Independent governance committees shouldn’t be in charge of overseeing investment pathways, as their members aren’t responsible for the product performance, Scottish Widows has stated.
As part of its latest work on retirement, the FCA proposed pension providers offer their non-advised customers a choice of investment pathways to meet their retirement objectives, which would be overseen by their IGCs.
The FCA proposed four pathways after it found many consumers were solely focused on taking tax-free cash from their pensions and were "insufficiently engaged" with deciding how to invest funds that moved into drawdown.
The pathways include an option for consumers who have no plans to touch their money in the next five years and for those who plan to use their money to set up a guaranteed income within the next five years.
The regulator also proposed an option for consumers who plan to start taking money as a long-term income within the next five years and those who plan to take out all their money within the next five years.
Peter Glancy, head of policy, pensions and investments at Scottish Widows, told FTAdviser that these committees were well placed to make value for money assessments, but the provider doesn’t believe they have the appropriate expertise to oversee the design and performance of the investment proposition, including pathways.
Mr Glancy explained that the IGCs were introduced due to auto-enrolment, because some of the customers weren't engaged.
He said: "Many of them weren’t even aware they have got a pension, and the IGCs were set up to access essentially if the providers are providing value for money, and if they don't think the provider is doing a [good] job to put a challenge in, so it is like an oversight committee.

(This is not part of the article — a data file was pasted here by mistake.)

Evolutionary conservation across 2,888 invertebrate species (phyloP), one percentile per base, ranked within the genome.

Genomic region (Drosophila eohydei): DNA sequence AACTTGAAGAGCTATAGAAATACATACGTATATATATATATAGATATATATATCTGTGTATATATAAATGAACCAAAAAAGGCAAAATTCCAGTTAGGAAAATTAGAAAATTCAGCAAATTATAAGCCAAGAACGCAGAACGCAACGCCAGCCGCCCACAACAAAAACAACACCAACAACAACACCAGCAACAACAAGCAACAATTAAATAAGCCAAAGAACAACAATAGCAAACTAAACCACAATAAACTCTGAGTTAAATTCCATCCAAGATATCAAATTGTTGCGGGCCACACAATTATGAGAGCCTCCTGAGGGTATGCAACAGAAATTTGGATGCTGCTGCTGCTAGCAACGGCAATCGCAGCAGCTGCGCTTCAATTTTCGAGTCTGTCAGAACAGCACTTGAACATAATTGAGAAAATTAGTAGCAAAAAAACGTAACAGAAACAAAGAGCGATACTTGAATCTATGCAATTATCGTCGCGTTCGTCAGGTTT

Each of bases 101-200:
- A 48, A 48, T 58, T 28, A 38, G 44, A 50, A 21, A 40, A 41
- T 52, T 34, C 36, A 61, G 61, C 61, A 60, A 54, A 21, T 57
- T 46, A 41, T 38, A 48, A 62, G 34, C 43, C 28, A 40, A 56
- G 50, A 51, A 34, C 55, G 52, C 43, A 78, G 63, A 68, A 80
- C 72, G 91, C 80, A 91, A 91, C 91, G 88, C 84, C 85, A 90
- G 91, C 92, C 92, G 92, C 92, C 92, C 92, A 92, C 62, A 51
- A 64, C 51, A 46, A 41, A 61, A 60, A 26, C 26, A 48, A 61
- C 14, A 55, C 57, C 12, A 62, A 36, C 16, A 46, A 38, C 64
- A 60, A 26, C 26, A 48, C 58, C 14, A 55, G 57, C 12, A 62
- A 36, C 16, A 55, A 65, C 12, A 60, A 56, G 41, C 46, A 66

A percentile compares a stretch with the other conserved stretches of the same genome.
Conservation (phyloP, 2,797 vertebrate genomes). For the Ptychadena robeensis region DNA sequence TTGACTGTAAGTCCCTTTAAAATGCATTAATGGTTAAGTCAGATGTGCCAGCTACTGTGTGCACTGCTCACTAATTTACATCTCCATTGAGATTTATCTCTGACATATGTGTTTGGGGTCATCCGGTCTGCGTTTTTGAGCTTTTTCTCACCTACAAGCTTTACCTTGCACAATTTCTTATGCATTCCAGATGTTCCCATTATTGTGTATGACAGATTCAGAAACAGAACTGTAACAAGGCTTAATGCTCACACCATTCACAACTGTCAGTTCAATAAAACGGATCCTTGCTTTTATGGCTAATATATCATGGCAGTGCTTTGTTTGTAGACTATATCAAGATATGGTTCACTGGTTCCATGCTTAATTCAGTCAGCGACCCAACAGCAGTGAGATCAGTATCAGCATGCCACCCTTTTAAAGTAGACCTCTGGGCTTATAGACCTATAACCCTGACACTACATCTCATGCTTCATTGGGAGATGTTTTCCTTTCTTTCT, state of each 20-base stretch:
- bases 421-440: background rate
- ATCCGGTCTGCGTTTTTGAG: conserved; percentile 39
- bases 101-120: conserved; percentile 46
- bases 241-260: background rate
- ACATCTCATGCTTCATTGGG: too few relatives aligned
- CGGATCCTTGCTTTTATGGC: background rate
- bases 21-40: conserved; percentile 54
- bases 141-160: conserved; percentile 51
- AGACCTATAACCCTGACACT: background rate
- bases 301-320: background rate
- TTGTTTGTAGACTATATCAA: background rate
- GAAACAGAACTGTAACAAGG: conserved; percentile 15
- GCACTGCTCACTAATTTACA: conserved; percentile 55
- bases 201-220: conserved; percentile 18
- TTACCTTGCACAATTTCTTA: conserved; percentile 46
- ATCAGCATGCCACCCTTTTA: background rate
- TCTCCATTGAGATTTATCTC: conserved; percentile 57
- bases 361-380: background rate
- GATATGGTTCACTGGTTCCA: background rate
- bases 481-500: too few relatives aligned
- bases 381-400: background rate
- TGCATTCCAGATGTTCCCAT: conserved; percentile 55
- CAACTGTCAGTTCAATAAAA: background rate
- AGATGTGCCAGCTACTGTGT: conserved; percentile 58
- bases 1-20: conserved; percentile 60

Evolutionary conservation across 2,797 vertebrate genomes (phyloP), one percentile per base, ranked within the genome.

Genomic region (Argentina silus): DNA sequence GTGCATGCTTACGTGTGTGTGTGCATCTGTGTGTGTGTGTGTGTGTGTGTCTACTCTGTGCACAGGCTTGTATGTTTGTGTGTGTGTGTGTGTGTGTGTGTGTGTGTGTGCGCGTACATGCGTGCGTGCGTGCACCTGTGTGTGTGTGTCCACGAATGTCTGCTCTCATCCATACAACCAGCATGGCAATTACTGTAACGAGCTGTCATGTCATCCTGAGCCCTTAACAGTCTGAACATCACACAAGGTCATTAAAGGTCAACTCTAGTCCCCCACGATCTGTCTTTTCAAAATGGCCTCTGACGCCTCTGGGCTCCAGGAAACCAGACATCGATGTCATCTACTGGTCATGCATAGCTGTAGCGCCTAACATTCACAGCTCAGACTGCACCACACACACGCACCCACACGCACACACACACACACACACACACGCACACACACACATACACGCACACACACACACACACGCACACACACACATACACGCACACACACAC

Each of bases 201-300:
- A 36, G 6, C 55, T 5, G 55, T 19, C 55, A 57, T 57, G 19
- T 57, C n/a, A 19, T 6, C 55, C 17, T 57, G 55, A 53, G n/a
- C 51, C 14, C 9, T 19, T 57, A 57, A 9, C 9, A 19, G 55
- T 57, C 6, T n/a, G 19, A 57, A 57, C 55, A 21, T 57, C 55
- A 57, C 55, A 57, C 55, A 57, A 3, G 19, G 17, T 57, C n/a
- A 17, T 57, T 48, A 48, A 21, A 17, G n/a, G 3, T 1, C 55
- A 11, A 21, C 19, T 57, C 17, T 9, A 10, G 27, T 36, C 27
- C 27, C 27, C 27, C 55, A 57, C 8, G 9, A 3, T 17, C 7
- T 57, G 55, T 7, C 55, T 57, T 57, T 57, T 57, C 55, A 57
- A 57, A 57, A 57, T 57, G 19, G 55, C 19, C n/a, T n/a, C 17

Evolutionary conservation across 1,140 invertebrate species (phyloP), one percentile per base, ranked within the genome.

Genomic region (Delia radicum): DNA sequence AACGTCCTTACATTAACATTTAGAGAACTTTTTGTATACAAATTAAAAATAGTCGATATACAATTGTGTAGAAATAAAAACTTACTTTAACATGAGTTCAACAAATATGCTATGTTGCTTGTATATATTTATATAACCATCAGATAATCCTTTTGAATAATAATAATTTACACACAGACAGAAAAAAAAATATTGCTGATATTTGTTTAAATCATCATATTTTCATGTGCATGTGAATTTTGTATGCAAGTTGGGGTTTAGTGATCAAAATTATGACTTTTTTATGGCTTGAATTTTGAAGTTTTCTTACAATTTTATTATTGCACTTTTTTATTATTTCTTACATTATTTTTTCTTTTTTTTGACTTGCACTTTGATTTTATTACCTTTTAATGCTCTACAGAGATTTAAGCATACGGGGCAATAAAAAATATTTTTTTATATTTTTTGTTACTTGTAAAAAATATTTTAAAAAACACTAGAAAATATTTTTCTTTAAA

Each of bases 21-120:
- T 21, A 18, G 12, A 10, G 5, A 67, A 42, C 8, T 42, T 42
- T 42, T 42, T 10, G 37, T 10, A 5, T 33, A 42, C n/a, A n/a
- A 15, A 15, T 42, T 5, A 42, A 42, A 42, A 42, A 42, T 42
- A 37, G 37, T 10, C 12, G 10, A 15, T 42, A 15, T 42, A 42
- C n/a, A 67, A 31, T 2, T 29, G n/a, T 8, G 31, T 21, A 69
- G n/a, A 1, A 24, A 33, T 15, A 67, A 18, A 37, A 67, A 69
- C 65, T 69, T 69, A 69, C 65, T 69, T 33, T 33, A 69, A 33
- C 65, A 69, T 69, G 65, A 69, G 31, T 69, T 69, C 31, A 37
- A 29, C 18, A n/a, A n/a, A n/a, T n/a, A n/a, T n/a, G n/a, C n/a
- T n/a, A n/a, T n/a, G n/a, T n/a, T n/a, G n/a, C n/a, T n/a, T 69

"They have the power to escalate to the regulator, or to the board, or to write to customers if they think the provider isn't doing a good job. But the IGCs aren't on the hook for the product performance."
Mr Glancy explained that unlike trustees, which are responsible if something goes wrong in the occupational pension schemes they oversee, in the contract based world the providers are accountable, and not the IGC members.
He said: "We're not saying that IGCs shouldn't oversee and to challenge whether we are doing a good job with the investment pathways, but I think the way that it was worded was trying to make IGCs a bit more like trustees.
"We would see the IGCs remit as overseeing us and making sure that we are overseeing the investment pathways and that we are doing a good job."
Mr Glancy believes that similar to other products, providers' internal governance structures should be in charge of investment pathways.
He added: "We are worried that it blurs accountability, we think it's better if the consumer knows exactly who's on the hook if something goes wrong."